When the White Horse Rider came, he traveled by night. He came among us quietly, lived in our street, spoke only occasionally. We didn’t see the hardness in his eyes, or hear his muttered imprecations, only saw the light in his room where a screen flickered.

When the Red Horse Rider came, he wore a fine uniform, and flashed a curved sword. Others came after him, Kalashnikovs over their shoulders, grenades in their belts. And then the tanks came to our street corner. And then the planes, and the bombs. The school exploded to rubble, houses blazed. Like rats, we lived in the craters, among the ruins.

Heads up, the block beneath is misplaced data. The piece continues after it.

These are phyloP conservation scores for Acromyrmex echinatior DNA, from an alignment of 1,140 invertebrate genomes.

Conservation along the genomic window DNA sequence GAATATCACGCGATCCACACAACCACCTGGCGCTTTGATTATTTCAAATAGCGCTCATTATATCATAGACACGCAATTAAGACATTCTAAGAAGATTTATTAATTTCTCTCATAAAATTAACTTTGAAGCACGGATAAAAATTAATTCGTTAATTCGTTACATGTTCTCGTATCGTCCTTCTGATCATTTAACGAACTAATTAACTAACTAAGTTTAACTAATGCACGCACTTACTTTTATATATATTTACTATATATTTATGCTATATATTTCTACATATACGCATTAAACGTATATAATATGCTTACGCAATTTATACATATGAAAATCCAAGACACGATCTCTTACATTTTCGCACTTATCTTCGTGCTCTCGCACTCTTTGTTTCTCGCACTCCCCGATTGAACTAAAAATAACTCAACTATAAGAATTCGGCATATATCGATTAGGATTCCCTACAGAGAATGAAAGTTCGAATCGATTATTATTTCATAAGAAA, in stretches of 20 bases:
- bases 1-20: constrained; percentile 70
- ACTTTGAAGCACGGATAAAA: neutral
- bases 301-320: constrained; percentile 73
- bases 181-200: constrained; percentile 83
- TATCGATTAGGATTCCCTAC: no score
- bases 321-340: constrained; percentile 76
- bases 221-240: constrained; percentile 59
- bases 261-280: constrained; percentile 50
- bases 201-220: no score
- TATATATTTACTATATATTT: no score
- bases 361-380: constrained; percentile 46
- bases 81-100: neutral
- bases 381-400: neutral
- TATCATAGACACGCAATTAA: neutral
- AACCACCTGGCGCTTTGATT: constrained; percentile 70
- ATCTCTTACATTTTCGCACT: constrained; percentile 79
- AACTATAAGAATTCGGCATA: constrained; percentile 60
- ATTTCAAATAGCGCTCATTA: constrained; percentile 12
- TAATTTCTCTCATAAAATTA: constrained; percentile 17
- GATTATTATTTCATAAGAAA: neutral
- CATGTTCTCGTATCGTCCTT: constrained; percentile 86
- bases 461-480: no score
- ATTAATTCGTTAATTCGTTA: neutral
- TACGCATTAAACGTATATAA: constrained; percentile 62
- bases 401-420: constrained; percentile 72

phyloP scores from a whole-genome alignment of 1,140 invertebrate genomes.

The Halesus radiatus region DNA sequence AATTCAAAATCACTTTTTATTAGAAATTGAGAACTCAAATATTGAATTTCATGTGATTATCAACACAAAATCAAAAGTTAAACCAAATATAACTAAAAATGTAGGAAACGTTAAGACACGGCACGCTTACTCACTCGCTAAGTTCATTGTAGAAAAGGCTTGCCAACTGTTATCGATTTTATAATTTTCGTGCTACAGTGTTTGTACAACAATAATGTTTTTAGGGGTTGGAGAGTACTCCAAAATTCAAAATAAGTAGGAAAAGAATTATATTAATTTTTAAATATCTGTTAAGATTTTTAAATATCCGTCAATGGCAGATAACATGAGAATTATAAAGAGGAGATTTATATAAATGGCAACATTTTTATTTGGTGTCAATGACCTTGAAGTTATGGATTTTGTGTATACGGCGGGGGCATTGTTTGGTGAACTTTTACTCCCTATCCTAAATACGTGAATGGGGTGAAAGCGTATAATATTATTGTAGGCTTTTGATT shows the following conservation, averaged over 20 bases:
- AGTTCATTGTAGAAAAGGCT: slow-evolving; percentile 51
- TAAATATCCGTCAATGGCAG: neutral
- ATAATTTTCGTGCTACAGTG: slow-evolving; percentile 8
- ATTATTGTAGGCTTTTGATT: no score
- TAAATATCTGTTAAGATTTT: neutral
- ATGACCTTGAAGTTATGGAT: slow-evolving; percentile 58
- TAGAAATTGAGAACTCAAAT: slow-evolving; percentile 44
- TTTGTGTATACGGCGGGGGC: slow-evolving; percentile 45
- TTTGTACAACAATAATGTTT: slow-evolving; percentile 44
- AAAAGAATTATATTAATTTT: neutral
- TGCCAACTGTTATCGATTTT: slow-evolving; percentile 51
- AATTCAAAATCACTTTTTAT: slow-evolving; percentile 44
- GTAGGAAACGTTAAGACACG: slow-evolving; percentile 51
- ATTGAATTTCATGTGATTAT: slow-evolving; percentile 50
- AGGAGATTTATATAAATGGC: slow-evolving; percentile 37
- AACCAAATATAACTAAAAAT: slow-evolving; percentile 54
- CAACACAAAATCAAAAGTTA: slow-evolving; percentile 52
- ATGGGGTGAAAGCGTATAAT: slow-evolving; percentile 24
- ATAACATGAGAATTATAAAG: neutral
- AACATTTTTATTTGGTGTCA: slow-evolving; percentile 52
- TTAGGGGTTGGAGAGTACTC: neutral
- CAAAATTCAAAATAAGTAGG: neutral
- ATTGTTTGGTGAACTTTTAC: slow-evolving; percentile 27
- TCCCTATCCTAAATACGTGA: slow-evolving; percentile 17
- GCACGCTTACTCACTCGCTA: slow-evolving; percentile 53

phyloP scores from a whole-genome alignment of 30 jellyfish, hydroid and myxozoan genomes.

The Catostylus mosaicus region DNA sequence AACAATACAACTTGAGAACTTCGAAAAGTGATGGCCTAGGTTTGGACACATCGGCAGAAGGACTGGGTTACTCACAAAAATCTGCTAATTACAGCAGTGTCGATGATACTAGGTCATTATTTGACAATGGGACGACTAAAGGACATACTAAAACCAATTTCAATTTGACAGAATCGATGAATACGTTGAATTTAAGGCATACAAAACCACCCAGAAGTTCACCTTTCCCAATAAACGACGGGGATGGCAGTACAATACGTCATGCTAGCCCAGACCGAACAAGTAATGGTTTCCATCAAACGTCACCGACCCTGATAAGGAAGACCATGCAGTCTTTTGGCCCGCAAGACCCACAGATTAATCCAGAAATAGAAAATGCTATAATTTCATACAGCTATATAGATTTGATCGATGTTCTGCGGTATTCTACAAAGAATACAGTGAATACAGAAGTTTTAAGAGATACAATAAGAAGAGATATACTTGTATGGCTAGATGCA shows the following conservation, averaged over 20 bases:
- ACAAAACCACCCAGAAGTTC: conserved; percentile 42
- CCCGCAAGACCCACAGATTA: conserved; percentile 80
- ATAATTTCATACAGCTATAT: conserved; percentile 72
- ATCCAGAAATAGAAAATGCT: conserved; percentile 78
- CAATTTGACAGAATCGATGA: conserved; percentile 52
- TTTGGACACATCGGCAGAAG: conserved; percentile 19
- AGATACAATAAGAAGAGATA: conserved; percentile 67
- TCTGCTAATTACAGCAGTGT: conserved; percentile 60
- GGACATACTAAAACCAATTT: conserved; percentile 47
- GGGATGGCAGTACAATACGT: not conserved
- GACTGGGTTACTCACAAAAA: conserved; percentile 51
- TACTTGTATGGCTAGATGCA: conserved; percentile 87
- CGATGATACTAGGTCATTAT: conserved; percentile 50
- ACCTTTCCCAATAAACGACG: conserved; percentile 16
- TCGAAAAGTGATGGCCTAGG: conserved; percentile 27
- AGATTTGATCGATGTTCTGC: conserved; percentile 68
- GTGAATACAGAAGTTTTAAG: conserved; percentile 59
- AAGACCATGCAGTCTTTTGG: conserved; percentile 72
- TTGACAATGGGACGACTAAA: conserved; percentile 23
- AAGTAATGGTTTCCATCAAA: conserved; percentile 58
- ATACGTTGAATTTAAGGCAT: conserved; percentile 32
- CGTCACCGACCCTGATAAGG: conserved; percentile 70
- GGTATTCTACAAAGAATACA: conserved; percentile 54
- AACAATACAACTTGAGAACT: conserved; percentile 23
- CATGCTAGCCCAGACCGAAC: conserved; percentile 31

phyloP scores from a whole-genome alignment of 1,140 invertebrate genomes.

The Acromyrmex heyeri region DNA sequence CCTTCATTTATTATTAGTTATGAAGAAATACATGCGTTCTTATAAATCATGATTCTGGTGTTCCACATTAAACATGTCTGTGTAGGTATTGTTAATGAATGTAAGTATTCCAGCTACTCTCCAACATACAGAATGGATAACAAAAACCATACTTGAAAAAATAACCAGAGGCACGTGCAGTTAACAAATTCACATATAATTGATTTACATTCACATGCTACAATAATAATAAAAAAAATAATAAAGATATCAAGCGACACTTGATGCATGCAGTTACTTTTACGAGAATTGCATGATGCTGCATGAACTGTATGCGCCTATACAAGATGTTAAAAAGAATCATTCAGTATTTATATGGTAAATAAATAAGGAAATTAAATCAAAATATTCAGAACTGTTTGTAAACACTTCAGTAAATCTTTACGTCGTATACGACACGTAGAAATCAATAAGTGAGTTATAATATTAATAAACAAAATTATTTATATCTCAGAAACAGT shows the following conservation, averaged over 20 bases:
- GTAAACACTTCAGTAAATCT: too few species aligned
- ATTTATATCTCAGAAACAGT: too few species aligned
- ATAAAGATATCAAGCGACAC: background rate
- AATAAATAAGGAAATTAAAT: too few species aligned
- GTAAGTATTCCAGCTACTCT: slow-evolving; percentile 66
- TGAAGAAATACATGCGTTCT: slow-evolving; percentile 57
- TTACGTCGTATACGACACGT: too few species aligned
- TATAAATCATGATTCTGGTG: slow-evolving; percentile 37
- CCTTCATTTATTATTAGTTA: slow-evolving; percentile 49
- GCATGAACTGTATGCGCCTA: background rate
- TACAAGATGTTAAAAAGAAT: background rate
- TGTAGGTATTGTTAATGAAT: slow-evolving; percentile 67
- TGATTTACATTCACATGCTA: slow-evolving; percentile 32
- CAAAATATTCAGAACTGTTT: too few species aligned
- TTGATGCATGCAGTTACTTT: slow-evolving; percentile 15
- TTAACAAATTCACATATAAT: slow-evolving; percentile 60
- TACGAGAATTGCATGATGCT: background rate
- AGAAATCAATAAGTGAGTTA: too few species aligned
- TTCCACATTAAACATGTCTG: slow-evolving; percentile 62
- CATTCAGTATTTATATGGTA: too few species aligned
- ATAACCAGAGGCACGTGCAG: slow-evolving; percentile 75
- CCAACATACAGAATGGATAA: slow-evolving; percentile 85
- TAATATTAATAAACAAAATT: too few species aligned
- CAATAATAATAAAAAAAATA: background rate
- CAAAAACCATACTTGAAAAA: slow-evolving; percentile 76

When the Black Horse Rider came by, our fields were dust, the river a shallow ravine of stones and mud, the pond baked clay. Our goats chewed the last thistles. Our cattle staggered and died, their flesh picked by vultures and crows, white bones scattered and bleached under searing sun.

When the Pale Horse Rider came, with a face greenish white, he passed children with swollen bellies, drumstick skin over protruding ribs, flies on their lips, faces turned to the bare walls. Those of us who lived on, dug pits in the stony soil – a line of hummocks, unmarked, where once those children had played.

But this was another place, not here.
Come, through our locked doors, into the garden.
Hollyhocks, pelargoniums in the border,
Earl Grey tea to be taken on the lawn,
We have our own short lives to fill with pleasures,
with satisfactions.

Forget the smiling insomniacs, oceans away,